Carrie, ambitious young actress and her manager Mike Kilinsky, travel east from Chicago to Long Island so Carrie can see the new mansion that her mother Chris has just purchased. Chris is ...
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In this comedy, a husband and wife want to keep their marriage a secret on professional grounds, and are consequently pursued romantically by an 'other man' and 'other woman', resulting in awkward complications.
An artist famous for his calendar portraits of beautiful women becomes fascinated by a prim and proper professor and tries to get her to pose for his arwork. She declines his offer, but he's determined not to take no for an answer.
Carrie, ambitious young actress and her manager Mike Kilinsky, travel east from Chicago to Long Island so Carrie can see the new mansion that her mother Chris has just purchased. Chris is not there when Carrie arrives by Gallagher, the family major domo, tells Carrie that Chris is in love with the very rich Steve. Chris confesses to Carrie that she has lied about her age to Steve, claiming to be 31, and that the photograph of Carrie is Carrie's (non-existent) Aunt Sadie and Carrie is only twelve. Carrie insists that her mother keep up the masquerade, and she will pose as a 12-year-old. Steve arrives and brings with him his friend Jimmy Blake. More than a little confusion follows including Carrie starting a fight with another "kid" to keep Jimmy from keeping a date with his fiancée and Mike escorting Chris and the "under-age" Carrie to a night club, and other incidents that only tend to prove that Steve and Jimmy aren't the brightest bulbs shining. Diana Barrymore is better as the 12-...Written by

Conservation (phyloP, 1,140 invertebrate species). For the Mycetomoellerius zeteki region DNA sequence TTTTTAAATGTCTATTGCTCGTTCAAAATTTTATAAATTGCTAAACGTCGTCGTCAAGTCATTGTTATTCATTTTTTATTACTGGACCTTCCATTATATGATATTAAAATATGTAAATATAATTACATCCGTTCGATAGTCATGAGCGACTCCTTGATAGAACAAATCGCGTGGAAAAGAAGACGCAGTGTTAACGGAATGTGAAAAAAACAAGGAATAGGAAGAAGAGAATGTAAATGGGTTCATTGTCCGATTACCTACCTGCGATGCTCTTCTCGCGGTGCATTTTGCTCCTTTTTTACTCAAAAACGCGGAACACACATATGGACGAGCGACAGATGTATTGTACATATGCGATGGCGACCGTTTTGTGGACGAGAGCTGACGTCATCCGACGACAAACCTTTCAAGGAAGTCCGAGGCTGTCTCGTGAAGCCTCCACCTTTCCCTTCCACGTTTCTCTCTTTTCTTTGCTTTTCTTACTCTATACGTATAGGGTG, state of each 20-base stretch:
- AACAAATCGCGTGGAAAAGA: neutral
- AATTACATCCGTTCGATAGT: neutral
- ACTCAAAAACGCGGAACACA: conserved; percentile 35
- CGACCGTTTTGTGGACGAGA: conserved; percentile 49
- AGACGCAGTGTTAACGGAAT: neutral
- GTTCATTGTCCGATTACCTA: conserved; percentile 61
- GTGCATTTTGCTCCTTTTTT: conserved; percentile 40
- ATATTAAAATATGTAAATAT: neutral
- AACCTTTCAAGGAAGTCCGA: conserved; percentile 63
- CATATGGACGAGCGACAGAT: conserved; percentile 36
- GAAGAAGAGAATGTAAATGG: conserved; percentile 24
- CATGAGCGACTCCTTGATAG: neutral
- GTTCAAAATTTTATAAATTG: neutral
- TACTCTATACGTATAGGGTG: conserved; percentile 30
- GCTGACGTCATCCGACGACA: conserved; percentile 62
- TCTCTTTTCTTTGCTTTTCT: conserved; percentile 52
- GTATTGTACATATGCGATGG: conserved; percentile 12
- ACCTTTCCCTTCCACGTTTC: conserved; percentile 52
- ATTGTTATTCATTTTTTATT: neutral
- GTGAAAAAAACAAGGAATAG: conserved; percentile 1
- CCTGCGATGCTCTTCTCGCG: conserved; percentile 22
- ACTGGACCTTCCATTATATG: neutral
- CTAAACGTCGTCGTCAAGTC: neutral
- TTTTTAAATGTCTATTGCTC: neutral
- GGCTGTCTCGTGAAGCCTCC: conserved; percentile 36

Les Adams <firstname.lastname@example.org>
A chance to see Diana Barrymore at the start of her very brief heyday
Definitely downmarket reworking of The Major and the Minor was meant to be the launching pad to stardom for doomed wild child Diana Barrymore.
She shows promise which had she been able to wrestle her demons and not self destruct might have lead her to a decent career. She and the slipping Kay Francis make an excellent physical match as mother and daughter and Diana handles the comedy demands of the script well but leading man Bob Cummings is no Ray Milland and director Henry Koster is by no means Billy Wilder.
Also the original's sense of whimsy has been replaced by a thudding foolishness which robs the situations of much of their charm.
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